Vinsamlegast notið þetta auðkenni þegar þið vitnið til verksins eða tengið í það: http://hdl.handle.net/1946/28274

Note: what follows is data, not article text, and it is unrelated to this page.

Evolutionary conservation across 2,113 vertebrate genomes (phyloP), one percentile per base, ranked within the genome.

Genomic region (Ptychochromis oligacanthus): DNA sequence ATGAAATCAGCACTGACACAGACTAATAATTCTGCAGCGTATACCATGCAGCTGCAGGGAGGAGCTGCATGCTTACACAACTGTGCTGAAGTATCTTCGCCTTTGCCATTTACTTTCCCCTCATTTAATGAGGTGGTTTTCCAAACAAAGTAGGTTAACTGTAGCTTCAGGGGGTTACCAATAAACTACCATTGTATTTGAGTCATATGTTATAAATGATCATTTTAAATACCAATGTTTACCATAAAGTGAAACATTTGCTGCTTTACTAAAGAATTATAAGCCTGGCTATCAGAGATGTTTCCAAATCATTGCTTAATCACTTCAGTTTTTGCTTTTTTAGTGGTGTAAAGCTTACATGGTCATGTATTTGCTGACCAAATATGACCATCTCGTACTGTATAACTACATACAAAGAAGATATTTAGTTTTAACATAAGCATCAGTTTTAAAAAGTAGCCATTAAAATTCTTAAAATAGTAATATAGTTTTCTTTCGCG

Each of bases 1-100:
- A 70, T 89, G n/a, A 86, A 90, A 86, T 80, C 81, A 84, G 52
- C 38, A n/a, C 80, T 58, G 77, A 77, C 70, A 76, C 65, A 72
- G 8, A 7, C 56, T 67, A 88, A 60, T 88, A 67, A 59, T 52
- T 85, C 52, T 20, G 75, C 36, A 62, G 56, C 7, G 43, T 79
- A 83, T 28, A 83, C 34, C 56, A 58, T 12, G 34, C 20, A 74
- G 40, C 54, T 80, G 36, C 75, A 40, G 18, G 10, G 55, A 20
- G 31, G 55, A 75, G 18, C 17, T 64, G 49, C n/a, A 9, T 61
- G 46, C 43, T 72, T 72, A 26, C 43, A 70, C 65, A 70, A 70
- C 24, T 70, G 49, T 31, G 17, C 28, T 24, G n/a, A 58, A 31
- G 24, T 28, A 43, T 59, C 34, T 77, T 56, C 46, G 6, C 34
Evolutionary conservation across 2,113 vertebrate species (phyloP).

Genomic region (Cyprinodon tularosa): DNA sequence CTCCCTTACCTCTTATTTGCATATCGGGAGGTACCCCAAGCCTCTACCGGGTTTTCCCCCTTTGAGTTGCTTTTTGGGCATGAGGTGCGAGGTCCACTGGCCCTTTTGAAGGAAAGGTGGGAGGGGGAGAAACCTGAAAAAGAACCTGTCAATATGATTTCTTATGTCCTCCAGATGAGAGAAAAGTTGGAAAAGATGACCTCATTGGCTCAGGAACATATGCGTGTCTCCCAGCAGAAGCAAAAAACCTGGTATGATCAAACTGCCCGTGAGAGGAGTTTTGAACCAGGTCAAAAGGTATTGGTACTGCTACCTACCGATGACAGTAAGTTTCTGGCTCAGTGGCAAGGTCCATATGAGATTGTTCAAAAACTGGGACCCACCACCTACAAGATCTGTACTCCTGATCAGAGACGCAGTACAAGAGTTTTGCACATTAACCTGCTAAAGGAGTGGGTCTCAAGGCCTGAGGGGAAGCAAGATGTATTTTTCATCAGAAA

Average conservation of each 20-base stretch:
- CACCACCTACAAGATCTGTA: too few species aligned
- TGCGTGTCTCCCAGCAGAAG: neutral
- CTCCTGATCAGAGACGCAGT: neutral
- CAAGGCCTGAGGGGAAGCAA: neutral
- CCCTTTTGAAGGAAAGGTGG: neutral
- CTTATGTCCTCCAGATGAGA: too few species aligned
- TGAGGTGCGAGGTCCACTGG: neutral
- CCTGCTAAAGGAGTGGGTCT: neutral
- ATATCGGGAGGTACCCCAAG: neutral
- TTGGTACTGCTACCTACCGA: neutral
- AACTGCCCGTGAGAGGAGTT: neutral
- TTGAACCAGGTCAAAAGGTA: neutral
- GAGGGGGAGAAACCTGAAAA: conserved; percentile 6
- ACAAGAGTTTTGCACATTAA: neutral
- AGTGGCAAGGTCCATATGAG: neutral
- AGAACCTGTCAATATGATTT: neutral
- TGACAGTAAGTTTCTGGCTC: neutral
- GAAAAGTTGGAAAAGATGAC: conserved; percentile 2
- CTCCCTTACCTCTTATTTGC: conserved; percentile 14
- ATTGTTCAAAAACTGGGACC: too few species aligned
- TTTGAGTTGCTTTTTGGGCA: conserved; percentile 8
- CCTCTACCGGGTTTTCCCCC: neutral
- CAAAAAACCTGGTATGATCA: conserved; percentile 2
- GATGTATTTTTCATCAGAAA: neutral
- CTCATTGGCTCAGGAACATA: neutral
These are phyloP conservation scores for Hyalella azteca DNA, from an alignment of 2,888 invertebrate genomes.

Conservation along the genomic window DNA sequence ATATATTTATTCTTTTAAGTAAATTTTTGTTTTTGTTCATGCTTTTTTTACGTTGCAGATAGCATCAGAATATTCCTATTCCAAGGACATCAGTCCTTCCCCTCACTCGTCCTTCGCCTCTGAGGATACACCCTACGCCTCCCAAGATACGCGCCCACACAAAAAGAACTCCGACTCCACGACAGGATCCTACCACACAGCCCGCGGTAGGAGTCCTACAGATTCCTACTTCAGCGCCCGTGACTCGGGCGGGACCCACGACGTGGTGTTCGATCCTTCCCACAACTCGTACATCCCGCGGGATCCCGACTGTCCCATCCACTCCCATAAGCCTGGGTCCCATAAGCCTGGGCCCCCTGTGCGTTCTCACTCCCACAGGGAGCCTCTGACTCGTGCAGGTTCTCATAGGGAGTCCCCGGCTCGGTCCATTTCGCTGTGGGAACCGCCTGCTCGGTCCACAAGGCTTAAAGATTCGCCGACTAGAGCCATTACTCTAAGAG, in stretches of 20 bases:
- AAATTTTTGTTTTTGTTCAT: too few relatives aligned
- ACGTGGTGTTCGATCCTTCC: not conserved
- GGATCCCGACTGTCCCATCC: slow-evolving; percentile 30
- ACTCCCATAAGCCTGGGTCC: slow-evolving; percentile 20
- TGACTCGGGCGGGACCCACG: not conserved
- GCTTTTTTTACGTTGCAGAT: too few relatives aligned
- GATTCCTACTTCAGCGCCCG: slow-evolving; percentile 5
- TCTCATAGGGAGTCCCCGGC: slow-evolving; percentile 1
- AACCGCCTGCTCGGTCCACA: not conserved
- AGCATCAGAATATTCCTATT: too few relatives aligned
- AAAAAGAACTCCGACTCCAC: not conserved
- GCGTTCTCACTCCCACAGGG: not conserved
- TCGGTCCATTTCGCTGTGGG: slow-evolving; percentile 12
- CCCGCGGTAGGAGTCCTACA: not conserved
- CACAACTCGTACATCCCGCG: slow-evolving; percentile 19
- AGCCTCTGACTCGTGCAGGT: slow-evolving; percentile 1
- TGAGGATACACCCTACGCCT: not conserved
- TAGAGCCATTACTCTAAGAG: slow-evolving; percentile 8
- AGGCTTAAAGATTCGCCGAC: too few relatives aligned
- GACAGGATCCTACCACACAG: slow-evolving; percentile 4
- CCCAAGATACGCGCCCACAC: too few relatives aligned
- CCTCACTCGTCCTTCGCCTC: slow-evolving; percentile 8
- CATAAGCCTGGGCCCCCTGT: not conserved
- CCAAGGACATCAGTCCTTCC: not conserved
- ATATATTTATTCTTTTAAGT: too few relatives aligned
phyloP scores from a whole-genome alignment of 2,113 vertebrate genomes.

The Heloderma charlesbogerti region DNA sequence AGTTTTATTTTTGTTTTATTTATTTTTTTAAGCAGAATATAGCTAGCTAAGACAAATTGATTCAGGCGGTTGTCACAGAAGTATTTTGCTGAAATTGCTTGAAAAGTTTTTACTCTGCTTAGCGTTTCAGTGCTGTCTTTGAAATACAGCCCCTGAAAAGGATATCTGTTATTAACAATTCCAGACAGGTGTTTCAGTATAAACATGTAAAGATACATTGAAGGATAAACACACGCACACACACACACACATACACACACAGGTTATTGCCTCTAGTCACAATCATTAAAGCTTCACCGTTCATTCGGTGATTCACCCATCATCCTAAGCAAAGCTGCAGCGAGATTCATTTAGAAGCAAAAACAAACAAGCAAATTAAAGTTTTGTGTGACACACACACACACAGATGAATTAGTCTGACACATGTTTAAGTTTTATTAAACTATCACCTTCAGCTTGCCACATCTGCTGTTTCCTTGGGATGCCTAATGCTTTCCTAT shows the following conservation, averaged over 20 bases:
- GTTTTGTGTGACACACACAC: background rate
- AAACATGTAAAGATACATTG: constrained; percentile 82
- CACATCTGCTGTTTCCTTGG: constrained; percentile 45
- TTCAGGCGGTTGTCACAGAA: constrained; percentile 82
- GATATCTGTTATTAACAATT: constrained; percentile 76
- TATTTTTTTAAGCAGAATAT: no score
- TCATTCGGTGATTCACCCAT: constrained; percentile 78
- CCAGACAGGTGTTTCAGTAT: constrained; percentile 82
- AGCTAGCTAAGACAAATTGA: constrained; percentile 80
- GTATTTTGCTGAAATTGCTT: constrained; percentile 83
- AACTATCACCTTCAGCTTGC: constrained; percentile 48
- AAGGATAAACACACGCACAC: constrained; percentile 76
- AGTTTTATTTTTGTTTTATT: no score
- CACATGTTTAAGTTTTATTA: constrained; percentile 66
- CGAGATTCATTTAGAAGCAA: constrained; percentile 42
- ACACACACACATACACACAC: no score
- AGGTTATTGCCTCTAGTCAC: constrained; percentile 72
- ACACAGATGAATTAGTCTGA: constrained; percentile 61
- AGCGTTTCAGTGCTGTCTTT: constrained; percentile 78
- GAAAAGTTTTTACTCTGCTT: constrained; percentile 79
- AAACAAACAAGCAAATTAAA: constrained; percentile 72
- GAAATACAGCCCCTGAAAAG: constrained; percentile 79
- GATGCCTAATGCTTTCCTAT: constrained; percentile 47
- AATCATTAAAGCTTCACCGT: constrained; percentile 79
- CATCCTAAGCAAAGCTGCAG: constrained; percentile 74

Given the widespread decline of species and threats to habitats across the globe, identifying important areas for conservation is now more important than ever. With ever-improving technology, the use of tracking data has recently contributed valuable information on the movement of marine organisms, and has allowed for insight into habits and habitat use of animals such as pinnipeds that are difficult to study. For example, Important Bird and Biodiversity Areas (IBAs) have been identified using seabird tracking data (BirdLife International (BI) approach). In this study the applicability of the BI approach to pinniped data was tested, based on similarities in foraging patterns and attendance cycles between seabirds and female pinnipeds during their breeding season. PTT and GPS data from nine species were analysed using the BI approach and compared to three commonly used methods of spatial analysis; Kernel Density Estimation, Minimum Convex Polygon, and Time-spent-in-Area analyses. The 50% home range was used to analyse the size of areas and the percentage overlap between areas identified by different methods. The BI approach and other methods were all able to effectively identify important areas for ten of eleven data groups, though the areas identified by all four methods differed in their extent and exact location. Advantages and disadvantages of each method should be taken into account in conservation management though this study indicates that the BI approach is a good compromise between these. Future developments could include broadening of the approach to incorporate a wider range of pinniped species.